The last few verses of the book tell us that Paul lived in a guarded house in Rome for two years, on his own dime. The greatest spokesman and apostle, restricted from freely ministering as he desired. So what does he do? He does what he can. He writes letters to encourage the church (Ephesians, Colossians and Philippians). He writes personal letters to encourage friends (Philemon and 1 & 2 Timothy). He witnesses to the Roman guard watching over him (Philemon 1:13). Paul shows us there is never a time or place in which you can’t glorify or serve God.

When you read the letters he wrote under house arrest (my favorite is Philippians), there’s  not even a hint of bitterness. He’s encouraging and exhorting.

I have a lot to learn from Paul. When things get hard, my attitude is far from his, to say the least. How you respond to trials in ministry (aka in life) is a good gauge on where your heart is with the Lord. He is so faithful. Paul weathering a shipwreck with a calm heart and loyal stance isn’t a mark of what a great man he is, but what a powerful God we serve.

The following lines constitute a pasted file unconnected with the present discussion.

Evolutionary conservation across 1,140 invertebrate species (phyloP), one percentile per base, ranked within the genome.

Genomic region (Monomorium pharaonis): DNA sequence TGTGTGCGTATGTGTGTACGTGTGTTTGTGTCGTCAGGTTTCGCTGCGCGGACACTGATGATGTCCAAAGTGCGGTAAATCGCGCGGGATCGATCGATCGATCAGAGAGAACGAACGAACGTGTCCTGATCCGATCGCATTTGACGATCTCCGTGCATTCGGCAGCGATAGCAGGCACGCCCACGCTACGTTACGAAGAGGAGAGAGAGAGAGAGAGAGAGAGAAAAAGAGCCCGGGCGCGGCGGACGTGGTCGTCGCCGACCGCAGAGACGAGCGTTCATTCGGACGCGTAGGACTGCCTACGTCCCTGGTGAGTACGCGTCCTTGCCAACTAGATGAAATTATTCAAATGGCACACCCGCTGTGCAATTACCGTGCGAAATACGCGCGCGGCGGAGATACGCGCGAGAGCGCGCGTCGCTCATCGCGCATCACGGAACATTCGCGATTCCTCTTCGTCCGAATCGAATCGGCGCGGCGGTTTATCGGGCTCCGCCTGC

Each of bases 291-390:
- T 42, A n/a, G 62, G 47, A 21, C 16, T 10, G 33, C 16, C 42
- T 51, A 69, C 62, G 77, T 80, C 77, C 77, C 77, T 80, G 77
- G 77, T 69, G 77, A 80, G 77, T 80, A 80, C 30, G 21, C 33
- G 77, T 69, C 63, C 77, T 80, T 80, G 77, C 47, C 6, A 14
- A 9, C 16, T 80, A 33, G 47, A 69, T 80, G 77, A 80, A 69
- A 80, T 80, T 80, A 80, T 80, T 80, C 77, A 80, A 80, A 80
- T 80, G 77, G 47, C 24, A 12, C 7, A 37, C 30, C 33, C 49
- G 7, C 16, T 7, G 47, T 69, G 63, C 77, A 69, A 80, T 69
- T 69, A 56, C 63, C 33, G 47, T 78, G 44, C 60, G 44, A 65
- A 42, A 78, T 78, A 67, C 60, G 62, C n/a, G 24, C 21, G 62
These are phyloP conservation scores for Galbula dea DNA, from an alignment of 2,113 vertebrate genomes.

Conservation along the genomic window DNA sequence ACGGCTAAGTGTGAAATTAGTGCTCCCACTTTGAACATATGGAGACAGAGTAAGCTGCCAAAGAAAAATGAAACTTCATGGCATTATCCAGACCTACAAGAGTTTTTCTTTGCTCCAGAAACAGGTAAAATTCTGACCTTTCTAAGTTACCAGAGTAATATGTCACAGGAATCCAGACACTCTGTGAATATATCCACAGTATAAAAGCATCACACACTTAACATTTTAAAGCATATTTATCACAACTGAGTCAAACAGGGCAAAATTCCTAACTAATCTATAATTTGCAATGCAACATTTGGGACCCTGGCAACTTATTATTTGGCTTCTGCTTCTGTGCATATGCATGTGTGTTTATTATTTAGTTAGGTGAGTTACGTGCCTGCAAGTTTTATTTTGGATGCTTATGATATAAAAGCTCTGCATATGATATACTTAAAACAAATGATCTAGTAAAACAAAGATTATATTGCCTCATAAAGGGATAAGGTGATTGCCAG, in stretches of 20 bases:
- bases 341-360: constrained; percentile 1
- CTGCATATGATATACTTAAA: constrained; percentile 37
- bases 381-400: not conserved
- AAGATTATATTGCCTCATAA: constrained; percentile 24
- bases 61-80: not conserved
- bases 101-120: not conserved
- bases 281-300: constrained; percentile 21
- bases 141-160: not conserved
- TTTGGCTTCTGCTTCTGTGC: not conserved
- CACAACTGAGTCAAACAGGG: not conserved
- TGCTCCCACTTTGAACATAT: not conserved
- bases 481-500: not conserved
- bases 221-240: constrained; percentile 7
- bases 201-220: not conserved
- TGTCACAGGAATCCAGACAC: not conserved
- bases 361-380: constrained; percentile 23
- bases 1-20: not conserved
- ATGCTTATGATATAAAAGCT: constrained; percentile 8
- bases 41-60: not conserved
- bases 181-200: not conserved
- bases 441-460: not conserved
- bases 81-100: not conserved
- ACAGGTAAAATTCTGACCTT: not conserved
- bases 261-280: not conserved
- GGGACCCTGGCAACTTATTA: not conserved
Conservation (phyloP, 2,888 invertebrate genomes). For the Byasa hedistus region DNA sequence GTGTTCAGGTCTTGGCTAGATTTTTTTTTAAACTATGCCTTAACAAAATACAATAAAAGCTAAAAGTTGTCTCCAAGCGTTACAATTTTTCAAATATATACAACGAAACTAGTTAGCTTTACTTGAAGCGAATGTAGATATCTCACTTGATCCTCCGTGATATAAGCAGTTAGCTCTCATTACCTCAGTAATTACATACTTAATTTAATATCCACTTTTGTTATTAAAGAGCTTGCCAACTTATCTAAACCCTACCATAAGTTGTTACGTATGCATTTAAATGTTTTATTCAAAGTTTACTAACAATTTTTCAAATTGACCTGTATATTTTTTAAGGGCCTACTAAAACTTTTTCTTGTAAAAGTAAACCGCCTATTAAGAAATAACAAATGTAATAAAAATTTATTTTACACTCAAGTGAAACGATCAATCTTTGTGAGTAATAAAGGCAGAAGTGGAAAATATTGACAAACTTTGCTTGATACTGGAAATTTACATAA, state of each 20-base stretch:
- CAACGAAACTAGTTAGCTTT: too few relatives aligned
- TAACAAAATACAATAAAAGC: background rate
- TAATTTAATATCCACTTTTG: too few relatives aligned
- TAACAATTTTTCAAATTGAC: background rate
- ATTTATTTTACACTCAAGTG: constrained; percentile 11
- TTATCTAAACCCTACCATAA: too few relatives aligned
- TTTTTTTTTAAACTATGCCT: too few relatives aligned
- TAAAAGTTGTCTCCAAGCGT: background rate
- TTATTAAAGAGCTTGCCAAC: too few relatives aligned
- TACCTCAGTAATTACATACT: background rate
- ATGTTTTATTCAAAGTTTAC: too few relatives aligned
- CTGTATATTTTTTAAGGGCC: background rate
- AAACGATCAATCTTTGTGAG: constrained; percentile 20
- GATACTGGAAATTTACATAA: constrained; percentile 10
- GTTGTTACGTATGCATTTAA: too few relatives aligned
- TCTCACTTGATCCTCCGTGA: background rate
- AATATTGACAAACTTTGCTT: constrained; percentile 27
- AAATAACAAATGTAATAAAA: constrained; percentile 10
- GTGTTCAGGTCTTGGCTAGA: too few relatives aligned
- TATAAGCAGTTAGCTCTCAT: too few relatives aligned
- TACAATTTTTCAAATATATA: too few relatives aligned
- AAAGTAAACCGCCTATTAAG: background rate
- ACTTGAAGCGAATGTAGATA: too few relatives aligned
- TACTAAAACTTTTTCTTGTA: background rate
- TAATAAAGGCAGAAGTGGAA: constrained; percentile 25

This morning I’m stepping back and asking myself, what stops me from glorifying and serving God in any circumstance I’m in?



Acts 25-26

Paul’s less-than-desirable prison situation becomes an opportunity to share the gospel with kings and queens. He was singularly focused. Every moment was a moment for the furthering of the gospel. There was no second agenda, no self preserving scramble.

I am a single gal in my early thirties. I keep my life as carefree as possible. There’s no husband or kids around to remind me of my selfishness. I don’t have to check in with very many people.

This week has been intense, and without diving into details, let me just say, I’ve been faced with a situation that calls for a real “death to self”. Will I lay down my rights, my freedom and comforts for someone else’s chance to experience the gospel? The answer is yes, but it’s going to take some real one-foot-after-the-other, daily surrender, because I’m discovering how much I love being foot loose and fancy free.

I’m also becoming desperately in love with the incomprehensible power of this gospel. You guys. Our rebellion against God is YUCK. His holiness is beautiful, pure, love, perfection and we, in our fallen state, cannot dare approach Him, for the absolution of total annihilation. But this would not do, so Jesus clothed Himself in humanity and jumped in to our sewage, took our death sentence, completed it and DEFEATED IT.